Fantasy Baseball: Your 101 guide to spot streaming and why you should try it

·Yahoo Fantasy Contributor
·4-min read

A couple of years ago, I became a big believer in what I call “spot streaming.” In this article, I’ll explain the theory and practical components of this strategy.

Roster spots have value. This means that a player who is using a spot on your roster (whether in the starting lineup or on your bench) has to have some immediate or long-term value to you.

One of the biggest mistakes fantasy managers make is stubbornly holding onto players who aren’t helping their teams and have little potential for improved value in the near future. For example, Blake Snell has the 5th-worst ERA (5.72) of any pitcher who has thrown more than 60 innings this season. He has a bloated 5.4 BB/9 rate and has notched just two quality starts in 14 tries.

Sure, Snell could soon stop being terrible, but will he be anything better than average in the near future? If you believe Snell is soon going to turn things around, then, by all means, keep him. But if you believe the answer to my previous question is “No," then you need to start streaming his spot. And I could make similar arguments for hurlers such as Dinelson Lamet and Frankie Montas who, like Snell, are rostered in roughly 80 percent of Yahoo! leagues.

San Diego Padres starting pitcher Blake Snell (4)
Fantasy Managers are getting much less than they expected from Blake Snell in 2021. (AP Photo/David Zalubowski)

Here's the mistake most managers make: they look at the waiver wire and think, “There’s no one here who I want to roster more than Snell.” But the decision doesn’t have to be between Snell and Player X from waivers. The decision is between Snell and the idea of spot streaming.

What is spot streaming and how does it work?

Spot streaming means that you commit to streaming players through Snell’s roster spot until you find a waiver wire gem. You may not get it right with your first roster addition, and it may take you 10 tries before you find your savior. But streaming the spot gives you the best chance to strike gold. If you aren’t willing to stream at least a couple of roster spots, then you put a lot of pressure on yourself to find waiver wire gems with little room for trial and error.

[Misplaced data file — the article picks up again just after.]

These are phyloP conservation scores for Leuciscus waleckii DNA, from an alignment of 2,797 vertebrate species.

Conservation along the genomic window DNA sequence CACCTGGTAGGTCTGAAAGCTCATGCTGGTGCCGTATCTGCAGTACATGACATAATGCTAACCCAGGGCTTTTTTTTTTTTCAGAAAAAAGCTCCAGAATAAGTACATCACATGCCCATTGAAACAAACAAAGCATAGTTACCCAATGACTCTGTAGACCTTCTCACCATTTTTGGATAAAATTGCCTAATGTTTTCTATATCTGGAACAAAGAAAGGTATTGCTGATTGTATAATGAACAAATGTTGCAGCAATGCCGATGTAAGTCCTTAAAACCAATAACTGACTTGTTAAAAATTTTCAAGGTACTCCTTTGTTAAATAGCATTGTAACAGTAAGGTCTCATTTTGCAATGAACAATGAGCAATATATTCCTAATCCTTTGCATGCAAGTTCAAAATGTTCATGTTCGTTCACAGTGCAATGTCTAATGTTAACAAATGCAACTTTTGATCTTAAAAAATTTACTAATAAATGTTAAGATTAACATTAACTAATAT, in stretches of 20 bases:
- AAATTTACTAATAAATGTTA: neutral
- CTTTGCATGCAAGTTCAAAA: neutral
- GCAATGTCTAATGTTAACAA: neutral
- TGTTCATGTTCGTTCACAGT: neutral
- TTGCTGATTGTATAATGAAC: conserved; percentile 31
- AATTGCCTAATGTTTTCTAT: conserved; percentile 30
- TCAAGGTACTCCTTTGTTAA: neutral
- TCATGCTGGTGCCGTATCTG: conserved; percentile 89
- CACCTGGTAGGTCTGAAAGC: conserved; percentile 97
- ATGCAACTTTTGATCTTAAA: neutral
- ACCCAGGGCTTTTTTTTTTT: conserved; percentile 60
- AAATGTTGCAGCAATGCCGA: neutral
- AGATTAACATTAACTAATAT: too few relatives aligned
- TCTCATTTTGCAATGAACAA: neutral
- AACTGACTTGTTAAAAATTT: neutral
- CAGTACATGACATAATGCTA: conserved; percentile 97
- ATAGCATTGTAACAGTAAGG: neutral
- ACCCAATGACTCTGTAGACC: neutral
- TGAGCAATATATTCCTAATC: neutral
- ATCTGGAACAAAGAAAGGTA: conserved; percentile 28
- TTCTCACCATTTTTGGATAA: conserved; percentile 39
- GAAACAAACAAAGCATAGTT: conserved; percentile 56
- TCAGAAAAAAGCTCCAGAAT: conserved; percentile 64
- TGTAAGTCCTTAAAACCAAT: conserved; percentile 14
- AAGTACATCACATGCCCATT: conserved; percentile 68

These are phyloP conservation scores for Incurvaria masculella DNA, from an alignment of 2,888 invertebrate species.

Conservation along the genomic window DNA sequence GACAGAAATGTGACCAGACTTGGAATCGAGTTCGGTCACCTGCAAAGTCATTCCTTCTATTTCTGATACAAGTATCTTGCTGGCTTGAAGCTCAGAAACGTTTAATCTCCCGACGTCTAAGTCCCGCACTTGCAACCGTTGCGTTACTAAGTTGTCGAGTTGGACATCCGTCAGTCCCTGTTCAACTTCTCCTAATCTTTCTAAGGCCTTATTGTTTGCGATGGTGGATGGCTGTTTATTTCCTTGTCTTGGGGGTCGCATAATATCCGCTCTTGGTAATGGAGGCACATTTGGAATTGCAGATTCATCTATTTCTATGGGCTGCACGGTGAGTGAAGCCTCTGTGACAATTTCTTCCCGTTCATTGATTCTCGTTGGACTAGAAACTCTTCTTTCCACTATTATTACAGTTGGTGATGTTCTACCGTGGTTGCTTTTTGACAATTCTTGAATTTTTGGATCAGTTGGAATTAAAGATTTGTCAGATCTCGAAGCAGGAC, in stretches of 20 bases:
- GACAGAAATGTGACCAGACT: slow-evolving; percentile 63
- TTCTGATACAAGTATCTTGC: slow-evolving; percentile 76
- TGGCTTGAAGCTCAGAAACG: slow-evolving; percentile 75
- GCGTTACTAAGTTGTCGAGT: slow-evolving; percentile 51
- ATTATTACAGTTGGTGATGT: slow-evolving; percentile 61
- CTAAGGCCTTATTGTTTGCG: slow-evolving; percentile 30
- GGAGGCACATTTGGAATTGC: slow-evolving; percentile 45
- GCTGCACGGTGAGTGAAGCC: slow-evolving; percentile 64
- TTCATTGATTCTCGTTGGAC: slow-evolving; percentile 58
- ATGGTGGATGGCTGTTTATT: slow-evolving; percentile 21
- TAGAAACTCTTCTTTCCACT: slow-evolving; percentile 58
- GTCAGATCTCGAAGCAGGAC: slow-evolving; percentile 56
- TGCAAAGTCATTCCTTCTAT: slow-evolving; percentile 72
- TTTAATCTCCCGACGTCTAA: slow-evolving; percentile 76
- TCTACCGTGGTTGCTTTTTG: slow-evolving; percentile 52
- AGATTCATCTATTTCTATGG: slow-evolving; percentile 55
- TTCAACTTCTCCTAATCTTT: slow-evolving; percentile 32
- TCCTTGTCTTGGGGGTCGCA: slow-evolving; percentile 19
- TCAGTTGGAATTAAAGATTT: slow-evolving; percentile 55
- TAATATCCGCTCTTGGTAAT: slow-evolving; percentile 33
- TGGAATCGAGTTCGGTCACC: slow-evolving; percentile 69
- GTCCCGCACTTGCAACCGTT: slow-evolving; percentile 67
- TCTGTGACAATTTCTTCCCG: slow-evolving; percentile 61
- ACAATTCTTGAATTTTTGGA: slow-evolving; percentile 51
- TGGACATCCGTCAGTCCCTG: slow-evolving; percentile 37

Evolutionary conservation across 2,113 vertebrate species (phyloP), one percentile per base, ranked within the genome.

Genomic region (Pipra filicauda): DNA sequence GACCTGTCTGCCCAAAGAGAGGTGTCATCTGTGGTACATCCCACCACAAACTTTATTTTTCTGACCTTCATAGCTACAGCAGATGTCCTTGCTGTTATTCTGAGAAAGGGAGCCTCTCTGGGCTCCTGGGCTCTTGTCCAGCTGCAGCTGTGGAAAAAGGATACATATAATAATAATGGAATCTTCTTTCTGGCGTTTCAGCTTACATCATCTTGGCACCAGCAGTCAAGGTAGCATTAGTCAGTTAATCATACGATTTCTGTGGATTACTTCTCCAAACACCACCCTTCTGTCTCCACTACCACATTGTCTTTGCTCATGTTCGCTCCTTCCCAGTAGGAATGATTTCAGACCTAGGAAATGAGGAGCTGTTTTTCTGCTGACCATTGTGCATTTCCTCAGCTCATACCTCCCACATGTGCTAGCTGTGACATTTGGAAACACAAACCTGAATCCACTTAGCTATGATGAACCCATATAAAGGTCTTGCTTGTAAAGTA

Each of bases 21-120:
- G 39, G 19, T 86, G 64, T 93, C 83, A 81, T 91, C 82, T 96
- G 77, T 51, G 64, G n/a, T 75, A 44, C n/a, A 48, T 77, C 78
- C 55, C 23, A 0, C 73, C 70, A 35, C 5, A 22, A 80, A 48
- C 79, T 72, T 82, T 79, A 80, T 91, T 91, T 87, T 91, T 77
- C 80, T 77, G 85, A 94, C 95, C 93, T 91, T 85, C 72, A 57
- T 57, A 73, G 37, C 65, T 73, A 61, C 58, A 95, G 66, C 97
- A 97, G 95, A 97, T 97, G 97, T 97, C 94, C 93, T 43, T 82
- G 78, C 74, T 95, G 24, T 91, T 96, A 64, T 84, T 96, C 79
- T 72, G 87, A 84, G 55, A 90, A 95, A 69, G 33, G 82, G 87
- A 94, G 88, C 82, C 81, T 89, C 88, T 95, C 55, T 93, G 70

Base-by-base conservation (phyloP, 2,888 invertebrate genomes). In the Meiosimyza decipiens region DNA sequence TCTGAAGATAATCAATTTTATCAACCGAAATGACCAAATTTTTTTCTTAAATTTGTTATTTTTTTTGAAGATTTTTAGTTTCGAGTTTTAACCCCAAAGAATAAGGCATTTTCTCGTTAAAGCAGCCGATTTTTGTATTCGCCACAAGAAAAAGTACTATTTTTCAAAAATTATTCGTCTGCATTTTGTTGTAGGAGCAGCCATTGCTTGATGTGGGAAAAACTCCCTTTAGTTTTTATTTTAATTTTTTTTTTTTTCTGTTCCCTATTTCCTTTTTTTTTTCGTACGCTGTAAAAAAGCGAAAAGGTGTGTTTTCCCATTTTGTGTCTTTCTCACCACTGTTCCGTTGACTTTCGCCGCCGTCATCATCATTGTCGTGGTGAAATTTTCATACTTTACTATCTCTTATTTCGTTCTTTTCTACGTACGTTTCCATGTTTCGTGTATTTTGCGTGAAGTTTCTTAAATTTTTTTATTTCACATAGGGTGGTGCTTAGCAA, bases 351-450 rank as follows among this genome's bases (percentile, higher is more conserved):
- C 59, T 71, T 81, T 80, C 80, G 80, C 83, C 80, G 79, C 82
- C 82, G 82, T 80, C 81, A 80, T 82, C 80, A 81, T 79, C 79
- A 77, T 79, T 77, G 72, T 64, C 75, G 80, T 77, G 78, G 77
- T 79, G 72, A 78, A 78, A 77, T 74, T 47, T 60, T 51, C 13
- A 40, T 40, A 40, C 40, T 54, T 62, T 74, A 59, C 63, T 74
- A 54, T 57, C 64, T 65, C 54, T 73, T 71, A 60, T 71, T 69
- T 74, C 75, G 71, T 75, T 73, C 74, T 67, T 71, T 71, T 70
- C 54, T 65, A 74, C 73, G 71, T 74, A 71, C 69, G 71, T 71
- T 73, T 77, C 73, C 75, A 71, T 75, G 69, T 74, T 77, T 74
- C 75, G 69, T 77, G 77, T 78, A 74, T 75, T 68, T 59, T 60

For example, here are some waiver wire options at starting pitcher right now:

  • Austin Gomber (58 percent rostered): Has posted a 2.14 ERA since May 1.

  • Mike Minor (41 percent): Has a 1.15 WHIP and a 9.7 K/9 rate this season.

  • Logan Gilbert (37 percent): A top prospect, he has posted a 2.04 ERA and a 0.96 WHIP across his past three starts.

  • Patrick Sandoval (12 percent): Has produced a 2.77 ERA in five starts since rejoining the rotation.

  • Ross Stripling (9 percent): Seems to have found his form, producing a 2.45 ERA and a 0.92 WHIP across his past five outings.

  • Bailey Ober (4 percent): A deep option, he is off to a solid start as a Major Leaguer (3.71 ERA, 1.18 WHIP) after logging incredible numbers (0.69 ERA, 100:9 K:BB ratio) in the Minors in 2019.

I could list 10 more starters, but by now, you get the point. Will all of these hurlers fare better than Snell (or Lamet, Montas) the rest of the way? Of course not. But some of them will, and managers who start streaming the spot right now could soon have a major roster upgrade.

To be clear, I’m not advocating dropping Snell in every format. Those of you who play in 15-team leagues will likely have multiple roster spots available for streaming before you consider dropping Snell. But some managers in 12-team leagues and most managers in 10-team formats can build a roster where Snell is their weakest link and the best candidate to leave the team in favor of spot streaming.

I could play the same game on the hitting side. For example, Jeff McNeil (rostered in nearly two-thirds of leagues and due back from the IL any day) is hitting .242 and has produced a total of seven homers and one steal across 84 games since the outset of last season. Do you believe that McNeil is going to move the needle in your standings the rest of the way? Likely not. Instead of staying stubborn on someone you likely drafted too early, you can start streaming his spot right now. For example, Jake Fraley is off to a great start (4 HR, 4 SB in 60 at-bats) and is on waivers in two-thirds of leagues. Fraley could be better than McNeil the rest of the way. And if Fraley cools off, his managers can drop him and try someone else.

One final reason for spot streaming — it’s fun. Being active on waivers, taking chances, looking to make a great roster move — these are all things that make playing fantasy baseball much more exciting.

Take a look at your roster today, and consider using a roster spot for streaming. My guess is that you’ll have found someone truly exciting by the end of the month.

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